Gao et al. [3] developed an approach based on UAV and multispectral imagery that integrated the spectral and textural features of images to examine wheat fusarium head blight (FHB) and estimate several Vis and Tis. The VIs, TIs, and combined VIs and TIs were adopted as the inputs to KNN, PSO-SVM, and XGBoost to develop wheat FHB monitoring models. The proposed approach was revealed to have potential for fast and nonintrusive observations of wheat FHB. Guo et al. [10] proposed the Peanut Southern Blight Severity method by combining hyperspectral data, continuous wavelet transform, and machine learning. The machine learning methods SVM, DT, and KNN were tested and compared. Fan et al. [11] developed a VGNet with the backbone set as VGG16, with the ability to improve the recognition of corn with poor health in fields. In particular, there was a 3.5% enhancement in the accuracy of the proposed VGNet compared to its predecessor VGG16.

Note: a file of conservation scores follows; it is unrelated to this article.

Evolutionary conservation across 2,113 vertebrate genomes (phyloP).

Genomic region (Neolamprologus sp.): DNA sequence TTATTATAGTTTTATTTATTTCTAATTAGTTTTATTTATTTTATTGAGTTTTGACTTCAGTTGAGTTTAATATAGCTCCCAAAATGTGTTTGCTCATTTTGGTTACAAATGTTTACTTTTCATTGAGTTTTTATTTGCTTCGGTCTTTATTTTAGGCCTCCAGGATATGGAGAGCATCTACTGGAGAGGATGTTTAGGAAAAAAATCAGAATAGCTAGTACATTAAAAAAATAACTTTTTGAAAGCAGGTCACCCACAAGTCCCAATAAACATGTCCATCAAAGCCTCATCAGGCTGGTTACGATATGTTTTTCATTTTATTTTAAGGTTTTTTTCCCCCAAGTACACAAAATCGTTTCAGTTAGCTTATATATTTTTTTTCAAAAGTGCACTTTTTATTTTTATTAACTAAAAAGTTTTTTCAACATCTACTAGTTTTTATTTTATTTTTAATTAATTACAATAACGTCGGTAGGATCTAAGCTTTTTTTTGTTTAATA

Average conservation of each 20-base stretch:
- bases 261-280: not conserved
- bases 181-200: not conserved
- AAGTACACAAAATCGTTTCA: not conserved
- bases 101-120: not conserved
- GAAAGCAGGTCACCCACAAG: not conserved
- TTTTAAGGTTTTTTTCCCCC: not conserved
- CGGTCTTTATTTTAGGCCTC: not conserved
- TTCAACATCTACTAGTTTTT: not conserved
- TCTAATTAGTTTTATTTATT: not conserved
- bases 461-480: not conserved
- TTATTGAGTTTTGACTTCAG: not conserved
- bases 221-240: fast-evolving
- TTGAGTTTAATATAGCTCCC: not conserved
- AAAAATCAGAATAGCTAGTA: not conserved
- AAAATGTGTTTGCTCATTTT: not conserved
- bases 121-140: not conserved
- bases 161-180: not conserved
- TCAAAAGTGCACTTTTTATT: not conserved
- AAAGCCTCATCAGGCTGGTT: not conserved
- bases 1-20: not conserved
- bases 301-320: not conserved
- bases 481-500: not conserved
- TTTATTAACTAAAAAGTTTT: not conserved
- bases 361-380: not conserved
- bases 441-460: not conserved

Hu et al. [5] developed a soybean maturity recognition approach that combined UAV-based LCC and FVC maps with an anomaly detection method, exhibiting total monitoring accuracies greater than 98%. Zhang et al. [16] designed the novel CNN DS-SoybeanNet to enhance UAV-based soybean maturity observations, with the ability to extract and employ shallow and deep image features. The authors compared it with the widely used Alexnet, InceptionResNetV2, MobileNetV2, ResNet50, SVM, and RF, revealing the high accuracy of DS-SoybeanNet in soybean maturity classification.